Ring Pull Tin #1


Guess you’ve heard that before on this site: In my opinion a present should be recocnisable as a present already in the packaging, therefore sometimes that’s the part I’m contributing.

Why a Ring Pull Tin?

I’ve found that ring pull tins are a great way to wrap something in. They look good just by themselves and add the thrill of opening something that’s obviously been factory sealed.

“But how do you get the stuff IN if it’s sealed?” you may ask.
Well, every time I have a ring pull tin I want to open, in my mind I go through the tins I’ve saved so far, and if the new one has either an interesting form factor (e.g. tall and thin) or if I don’t have it already size-wise, I don’t pull the ring.

Instead I use a Tupperware can opener and open the tin from the back end.
This results in a tin with the ring pull top still intact and a bottom lid that has no sharp edges.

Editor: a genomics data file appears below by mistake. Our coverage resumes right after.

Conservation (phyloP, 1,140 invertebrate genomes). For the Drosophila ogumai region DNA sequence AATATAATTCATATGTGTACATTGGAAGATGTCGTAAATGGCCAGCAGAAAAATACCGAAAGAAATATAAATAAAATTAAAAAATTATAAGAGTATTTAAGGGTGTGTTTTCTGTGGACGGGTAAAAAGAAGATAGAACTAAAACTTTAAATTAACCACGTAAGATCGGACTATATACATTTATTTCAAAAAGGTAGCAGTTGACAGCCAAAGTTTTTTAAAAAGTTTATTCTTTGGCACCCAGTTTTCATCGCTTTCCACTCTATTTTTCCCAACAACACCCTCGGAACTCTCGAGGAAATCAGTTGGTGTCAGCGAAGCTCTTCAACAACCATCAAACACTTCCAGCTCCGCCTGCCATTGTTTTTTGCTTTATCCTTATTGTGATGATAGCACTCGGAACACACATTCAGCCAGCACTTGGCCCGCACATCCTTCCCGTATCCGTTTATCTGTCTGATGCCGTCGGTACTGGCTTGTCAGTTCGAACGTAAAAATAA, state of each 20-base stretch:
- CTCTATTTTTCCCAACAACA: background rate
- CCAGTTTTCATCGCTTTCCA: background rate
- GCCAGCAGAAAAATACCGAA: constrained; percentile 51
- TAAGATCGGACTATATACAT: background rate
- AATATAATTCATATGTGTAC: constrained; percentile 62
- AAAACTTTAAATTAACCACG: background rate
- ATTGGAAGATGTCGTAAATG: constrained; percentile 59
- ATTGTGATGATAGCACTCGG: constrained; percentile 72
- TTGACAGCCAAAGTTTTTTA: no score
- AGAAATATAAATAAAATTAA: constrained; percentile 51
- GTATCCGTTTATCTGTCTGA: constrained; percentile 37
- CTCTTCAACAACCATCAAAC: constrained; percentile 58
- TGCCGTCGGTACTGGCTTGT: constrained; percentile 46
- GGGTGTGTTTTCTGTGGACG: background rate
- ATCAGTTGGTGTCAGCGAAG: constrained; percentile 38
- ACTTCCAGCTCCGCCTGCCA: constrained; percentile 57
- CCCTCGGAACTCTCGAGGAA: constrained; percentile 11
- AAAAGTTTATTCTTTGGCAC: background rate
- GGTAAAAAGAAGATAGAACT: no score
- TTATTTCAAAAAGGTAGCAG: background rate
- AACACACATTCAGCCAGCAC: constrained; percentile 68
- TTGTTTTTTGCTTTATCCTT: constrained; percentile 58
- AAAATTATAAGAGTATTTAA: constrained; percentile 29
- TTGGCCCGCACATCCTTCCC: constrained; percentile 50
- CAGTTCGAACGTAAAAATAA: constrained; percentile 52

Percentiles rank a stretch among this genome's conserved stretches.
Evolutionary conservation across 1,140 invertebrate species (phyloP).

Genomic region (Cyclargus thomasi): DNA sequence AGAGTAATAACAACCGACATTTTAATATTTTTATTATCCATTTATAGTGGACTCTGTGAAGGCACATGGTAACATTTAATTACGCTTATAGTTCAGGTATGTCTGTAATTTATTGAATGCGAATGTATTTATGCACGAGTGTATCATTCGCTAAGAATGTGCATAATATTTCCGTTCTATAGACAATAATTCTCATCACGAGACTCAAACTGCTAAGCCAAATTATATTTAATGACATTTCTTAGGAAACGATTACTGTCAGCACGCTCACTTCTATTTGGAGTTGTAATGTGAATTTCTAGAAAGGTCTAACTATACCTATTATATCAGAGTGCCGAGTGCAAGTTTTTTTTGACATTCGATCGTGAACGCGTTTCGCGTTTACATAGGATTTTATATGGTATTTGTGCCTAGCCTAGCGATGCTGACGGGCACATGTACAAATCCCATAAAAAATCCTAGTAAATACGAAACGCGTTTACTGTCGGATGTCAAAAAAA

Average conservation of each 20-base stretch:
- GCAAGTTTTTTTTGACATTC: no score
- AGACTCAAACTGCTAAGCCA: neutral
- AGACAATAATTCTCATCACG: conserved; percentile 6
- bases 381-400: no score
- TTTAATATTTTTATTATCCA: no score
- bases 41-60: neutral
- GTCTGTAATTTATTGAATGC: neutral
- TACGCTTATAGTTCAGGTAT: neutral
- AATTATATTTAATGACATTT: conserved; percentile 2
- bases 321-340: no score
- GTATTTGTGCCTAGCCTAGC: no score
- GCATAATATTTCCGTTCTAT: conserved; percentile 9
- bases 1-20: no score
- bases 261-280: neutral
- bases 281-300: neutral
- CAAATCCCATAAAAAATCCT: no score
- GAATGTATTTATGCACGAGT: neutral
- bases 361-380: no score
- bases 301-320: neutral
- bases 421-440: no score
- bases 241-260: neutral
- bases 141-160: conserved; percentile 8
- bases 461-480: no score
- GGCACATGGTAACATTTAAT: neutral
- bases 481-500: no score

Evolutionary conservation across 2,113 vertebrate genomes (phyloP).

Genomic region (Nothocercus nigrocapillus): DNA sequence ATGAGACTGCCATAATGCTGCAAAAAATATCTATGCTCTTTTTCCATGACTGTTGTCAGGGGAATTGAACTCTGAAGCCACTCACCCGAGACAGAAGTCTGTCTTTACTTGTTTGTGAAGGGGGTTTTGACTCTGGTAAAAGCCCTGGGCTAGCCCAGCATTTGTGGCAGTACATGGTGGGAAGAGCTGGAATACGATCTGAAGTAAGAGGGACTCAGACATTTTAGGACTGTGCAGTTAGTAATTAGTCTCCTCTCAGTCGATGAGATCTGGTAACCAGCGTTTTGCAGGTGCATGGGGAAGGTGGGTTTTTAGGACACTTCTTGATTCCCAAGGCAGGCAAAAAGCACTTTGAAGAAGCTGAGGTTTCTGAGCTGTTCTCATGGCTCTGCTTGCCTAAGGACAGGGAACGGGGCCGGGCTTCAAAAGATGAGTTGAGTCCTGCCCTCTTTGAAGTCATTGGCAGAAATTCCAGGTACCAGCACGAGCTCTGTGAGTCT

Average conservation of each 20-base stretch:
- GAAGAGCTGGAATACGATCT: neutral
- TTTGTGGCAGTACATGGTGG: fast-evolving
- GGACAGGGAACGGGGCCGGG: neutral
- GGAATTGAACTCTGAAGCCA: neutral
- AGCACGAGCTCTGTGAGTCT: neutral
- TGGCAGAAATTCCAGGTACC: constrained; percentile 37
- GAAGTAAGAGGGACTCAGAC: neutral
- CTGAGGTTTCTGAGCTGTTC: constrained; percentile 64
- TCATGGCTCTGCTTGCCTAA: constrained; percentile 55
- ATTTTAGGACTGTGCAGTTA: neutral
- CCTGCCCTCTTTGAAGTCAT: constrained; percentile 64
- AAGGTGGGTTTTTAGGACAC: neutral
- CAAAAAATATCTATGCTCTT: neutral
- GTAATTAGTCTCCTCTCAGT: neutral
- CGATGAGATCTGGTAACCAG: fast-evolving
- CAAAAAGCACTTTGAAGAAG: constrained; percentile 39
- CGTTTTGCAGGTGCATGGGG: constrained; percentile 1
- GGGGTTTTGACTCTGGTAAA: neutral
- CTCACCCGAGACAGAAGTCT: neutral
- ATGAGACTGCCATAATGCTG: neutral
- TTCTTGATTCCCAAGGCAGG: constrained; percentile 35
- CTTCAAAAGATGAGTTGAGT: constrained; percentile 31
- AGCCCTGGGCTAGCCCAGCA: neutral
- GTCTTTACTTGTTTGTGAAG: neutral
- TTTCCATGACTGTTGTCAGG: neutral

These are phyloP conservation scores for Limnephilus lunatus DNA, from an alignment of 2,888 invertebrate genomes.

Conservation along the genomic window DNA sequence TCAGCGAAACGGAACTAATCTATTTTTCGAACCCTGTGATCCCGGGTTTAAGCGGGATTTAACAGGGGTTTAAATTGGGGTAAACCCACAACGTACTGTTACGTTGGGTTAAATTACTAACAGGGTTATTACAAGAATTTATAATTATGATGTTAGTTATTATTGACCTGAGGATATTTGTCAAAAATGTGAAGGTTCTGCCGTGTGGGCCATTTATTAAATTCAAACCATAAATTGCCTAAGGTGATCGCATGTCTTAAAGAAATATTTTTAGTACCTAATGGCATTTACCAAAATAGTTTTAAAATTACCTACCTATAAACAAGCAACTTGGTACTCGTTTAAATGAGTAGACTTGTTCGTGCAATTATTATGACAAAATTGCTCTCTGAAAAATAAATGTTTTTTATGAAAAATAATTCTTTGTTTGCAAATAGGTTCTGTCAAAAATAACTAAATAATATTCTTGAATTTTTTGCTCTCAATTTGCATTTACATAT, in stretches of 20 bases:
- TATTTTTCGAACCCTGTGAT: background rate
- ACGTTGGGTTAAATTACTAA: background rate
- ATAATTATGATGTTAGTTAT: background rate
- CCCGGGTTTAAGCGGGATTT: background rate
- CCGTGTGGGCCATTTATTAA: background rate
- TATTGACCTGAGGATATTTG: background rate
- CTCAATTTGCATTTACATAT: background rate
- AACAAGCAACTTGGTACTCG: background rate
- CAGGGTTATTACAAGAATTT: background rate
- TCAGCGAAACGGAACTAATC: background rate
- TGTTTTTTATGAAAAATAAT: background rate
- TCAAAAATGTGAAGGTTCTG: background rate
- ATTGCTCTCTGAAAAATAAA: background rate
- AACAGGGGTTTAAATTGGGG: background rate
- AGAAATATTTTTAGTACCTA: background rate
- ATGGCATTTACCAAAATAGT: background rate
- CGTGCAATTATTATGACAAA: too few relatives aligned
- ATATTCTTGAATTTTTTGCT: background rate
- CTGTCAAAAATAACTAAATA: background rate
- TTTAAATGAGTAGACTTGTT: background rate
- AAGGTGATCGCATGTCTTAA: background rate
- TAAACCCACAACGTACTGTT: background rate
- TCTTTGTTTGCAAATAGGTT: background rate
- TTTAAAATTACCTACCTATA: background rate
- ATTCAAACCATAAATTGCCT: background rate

The label

A big part of the tin present is the personalized label. Here you see one for my friend Ursina’s birthday. I usually try to make them look a little worn (just my kind of stile I guess) and try to incorporate the presentee’s fave colors as well.

So the next thing is designing the label and putting it on the tin with the pull ring facing up…


I think it’s also important to add some form of realism, therefore there’s always some kind of nutrition info or manufacturer data on the label as well.


Making it real

Then I glue some cardboard on the bottom lid as an “inner guide”, deck it with some nice tissue paper and insert the gifts. Below you see this in detail. The “actual” present was a lip balm from The Body Shop and two cinema tickets.


Here are some more shots for comparison (note the actual tin on it’s head):

Finally I cover the bottom lid rim with my good friend Araldite (2k epoxy resin), carefully slide the tin on from the top and then press the whole thing really hard for a short  time. After the removal of overflowing Araldite I usually place some heavy books or the likes on top till the resin has cured (about 10 to 15 mins).

SuperGlue usually also works quite well, though the 2K epoxy heps filling those open cracks stemming from the can opener bending the metal at times

Et voilà: A perfect present 🙂

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